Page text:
There is probably no question that the recent move by Google, Yahoo! and other e-mail providers to offer one GIG, two GIGs and even three GIGs of e-mail 'space' is really a veiled or disguised attempt at information mining. Every e-mail sent on the internet is like a post card--any person with the right know how--can read it. The freeware software 'ETHEREAL' can capture just about anything that is *not* encrypted. Most internet service providers know about ETHEREAL and even better commercial products. Second, the communication can be permanently archived. It is relatively simple to compress the *.EML file and keep the compressed file(s) (with independent backup) on two separate 500 GIG hard drives.

    Under the Patriot Act (HR 3162), law enforcement in the United States has received authorization from the U.S. Congress expanding police powers not previously seen in a democracy. http://www.epic.org/privacy/terrorism/hr3162.html

    An excellent non-partisan essay on the Patriot Act can be read here: http://en.wikipedia.org/wiki/USA_PATRIOT_Act

    There has recently been several people from around the United States that have lost their job simply by publishing an opinion in a BLOG. http://money.cnn.com/2005/02/14/news/economy/blogging/ Google itself has fired someone for BLOGGING: http://www.pcworld.com/news/article/0,aid,119715,00.asp

    There are always reasons that sound legally valid of why someone is fired or somehow forced out of their job. The most common legally valid reason put forth by an employer is 'poor performance'. There are of course several others. Sometimes the reasons put forth are true and sometimes the reasons put forth are false--a pre-text or cover up for the real reason.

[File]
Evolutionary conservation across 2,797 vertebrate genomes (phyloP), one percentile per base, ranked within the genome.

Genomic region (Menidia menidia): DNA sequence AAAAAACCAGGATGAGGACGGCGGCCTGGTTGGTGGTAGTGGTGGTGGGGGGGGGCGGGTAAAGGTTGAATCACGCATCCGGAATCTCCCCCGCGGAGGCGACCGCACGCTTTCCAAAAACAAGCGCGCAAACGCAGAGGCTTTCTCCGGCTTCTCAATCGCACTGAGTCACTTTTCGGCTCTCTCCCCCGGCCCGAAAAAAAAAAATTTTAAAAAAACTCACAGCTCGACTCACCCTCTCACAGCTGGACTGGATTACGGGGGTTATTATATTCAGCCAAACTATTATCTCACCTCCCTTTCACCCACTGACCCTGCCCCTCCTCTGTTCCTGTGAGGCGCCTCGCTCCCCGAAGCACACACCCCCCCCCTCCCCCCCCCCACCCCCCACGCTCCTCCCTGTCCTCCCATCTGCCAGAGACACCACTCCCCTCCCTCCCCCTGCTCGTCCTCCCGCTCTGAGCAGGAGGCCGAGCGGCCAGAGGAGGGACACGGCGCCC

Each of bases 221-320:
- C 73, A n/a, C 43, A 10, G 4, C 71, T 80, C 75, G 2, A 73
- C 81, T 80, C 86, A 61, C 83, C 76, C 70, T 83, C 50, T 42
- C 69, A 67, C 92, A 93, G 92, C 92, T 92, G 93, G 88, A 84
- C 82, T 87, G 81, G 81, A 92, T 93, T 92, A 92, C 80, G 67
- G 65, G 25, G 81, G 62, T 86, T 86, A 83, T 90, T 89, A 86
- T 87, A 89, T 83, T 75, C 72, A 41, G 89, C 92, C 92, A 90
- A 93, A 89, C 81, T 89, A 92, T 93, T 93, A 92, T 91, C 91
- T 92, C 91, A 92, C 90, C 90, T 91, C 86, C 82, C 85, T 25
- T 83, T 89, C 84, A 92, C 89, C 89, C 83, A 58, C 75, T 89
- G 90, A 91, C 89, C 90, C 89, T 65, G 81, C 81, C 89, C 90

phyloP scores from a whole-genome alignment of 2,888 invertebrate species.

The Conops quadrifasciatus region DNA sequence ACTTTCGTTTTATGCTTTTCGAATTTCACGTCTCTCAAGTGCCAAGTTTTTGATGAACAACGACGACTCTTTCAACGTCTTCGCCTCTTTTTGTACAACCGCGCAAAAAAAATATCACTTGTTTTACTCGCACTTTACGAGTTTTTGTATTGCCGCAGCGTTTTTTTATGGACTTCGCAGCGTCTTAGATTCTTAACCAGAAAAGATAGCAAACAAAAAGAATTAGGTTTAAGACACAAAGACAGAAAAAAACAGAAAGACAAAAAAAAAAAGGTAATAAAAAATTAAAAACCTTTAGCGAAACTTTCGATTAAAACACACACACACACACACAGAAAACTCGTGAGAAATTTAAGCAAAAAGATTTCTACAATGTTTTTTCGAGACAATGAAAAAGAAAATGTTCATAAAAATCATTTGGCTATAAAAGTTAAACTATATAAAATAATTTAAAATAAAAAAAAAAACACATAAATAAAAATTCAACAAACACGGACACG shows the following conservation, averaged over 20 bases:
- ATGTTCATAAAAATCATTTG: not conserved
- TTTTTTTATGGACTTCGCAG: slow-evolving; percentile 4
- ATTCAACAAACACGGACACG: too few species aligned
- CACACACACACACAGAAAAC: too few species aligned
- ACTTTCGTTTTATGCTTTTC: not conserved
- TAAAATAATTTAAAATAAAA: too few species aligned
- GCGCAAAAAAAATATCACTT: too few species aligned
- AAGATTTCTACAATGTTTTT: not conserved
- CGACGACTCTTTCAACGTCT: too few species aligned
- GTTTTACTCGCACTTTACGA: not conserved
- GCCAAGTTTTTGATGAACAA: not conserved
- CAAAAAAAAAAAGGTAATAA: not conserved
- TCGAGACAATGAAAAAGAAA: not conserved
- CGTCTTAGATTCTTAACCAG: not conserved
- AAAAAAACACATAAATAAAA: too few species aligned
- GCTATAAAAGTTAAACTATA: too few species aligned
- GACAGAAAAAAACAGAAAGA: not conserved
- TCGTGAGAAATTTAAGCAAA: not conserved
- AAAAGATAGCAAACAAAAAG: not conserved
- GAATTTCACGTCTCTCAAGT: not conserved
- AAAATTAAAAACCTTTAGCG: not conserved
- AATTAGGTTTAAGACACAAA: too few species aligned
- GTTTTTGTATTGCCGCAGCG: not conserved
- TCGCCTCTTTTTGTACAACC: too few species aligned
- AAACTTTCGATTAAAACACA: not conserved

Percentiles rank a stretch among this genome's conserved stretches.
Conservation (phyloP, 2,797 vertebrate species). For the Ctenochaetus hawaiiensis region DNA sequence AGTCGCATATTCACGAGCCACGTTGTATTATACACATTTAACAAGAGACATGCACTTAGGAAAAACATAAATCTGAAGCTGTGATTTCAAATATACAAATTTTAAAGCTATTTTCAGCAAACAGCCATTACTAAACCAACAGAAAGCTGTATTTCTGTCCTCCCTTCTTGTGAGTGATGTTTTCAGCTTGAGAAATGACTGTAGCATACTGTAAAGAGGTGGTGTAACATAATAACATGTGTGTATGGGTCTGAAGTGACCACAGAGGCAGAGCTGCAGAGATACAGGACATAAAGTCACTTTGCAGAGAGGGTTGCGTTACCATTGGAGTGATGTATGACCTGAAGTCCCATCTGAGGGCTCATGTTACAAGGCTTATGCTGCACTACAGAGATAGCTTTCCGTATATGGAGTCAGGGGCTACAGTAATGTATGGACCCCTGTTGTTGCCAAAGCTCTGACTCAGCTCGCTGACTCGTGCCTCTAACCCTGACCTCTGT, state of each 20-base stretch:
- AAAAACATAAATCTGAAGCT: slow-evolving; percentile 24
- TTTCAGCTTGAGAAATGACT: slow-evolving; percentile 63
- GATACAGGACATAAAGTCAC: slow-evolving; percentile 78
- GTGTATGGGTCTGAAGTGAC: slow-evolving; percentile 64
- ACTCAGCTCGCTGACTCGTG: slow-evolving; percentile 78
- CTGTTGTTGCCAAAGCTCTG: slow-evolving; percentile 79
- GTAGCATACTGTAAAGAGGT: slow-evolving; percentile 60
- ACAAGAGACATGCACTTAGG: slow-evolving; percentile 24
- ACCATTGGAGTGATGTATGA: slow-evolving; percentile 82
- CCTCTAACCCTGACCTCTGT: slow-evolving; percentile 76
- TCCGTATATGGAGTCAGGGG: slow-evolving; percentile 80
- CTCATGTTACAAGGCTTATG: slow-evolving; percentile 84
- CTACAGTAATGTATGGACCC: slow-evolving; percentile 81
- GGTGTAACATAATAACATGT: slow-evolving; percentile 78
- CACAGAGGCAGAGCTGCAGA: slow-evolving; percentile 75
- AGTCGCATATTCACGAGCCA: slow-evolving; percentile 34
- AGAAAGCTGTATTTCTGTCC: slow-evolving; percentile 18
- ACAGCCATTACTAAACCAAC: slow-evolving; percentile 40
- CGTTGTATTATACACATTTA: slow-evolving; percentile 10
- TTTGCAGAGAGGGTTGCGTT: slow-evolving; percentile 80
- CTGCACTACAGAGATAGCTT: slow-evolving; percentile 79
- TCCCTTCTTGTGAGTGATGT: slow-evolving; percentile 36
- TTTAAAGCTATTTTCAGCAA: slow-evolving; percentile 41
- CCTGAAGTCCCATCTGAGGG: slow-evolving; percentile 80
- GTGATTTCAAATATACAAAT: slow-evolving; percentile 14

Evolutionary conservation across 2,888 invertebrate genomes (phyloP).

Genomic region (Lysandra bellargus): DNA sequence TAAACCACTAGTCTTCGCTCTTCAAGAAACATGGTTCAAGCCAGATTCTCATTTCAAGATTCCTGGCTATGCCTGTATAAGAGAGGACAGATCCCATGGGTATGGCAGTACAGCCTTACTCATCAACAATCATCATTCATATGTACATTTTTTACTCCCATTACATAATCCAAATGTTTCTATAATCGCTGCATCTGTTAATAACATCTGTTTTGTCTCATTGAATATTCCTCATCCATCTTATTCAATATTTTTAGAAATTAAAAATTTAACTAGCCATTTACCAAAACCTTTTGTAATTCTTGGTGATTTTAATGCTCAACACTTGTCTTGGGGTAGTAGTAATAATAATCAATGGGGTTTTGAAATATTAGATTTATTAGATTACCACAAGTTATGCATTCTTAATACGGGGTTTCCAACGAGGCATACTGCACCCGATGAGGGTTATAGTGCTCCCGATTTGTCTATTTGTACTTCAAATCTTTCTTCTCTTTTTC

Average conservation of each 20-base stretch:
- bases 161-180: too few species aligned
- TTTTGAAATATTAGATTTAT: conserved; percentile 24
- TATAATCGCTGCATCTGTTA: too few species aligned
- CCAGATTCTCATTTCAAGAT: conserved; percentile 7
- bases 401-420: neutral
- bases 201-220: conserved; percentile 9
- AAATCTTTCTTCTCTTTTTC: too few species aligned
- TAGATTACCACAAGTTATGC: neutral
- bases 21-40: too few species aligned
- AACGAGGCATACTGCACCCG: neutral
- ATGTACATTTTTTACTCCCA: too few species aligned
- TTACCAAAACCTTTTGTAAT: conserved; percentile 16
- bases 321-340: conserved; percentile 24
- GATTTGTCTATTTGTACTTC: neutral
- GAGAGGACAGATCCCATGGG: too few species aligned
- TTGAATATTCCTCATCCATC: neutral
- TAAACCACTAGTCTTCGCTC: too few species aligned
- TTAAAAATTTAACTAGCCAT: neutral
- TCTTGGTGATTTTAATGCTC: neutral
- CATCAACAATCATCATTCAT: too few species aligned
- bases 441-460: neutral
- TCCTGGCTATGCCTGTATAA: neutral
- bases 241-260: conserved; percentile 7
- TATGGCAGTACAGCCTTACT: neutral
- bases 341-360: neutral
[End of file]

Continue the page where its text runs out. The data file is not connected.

Google is a fine internet company with an innovative search engine. However it's recently released desktop search software--Google Desktop Search is somewhat troubling (at least to some) http://blogs.pcworld.com/staffblog/archives/000264.html

    I have personally installed the software and it seems to want to go out on the internet and touch base with a remote server every chance it gets. (according to my software firewall) Of course I could be wrong but it seems to me that a local hard drive search for files does not need to touch base with any remote server somewhere out on the internet. Furthermore, Windows explorer does a pretty good job of finding >99% of all files on your local hard drive. There are other non-web aware search tools that could be used instead of Google Desktop Search or Copernic Desktop Search. One such utility is Agent Ransack v. 1.7.3 (download at pricelessware.org)

    These are just a few thoughts about Google and possible information mining. In summary, I have a feeling conservative governments might be behind the multi-GIG e-mail accounts and desktop search software. And the firing of people for expressing their opinion in the public forum called the internet. enduser_123

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    with blogs your basically telling the whole world about you anyway?

    i trust google anyway, and if someone gets their hand on my data then so be it :O

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    I am getting wary of google. They are the ones that effectively invented the never expiring cookie arent they? I think they do have too much power and knowledge. Especially with google personalised homepage and stuff...
    There are some sites about the dangers of google around.
    Twigman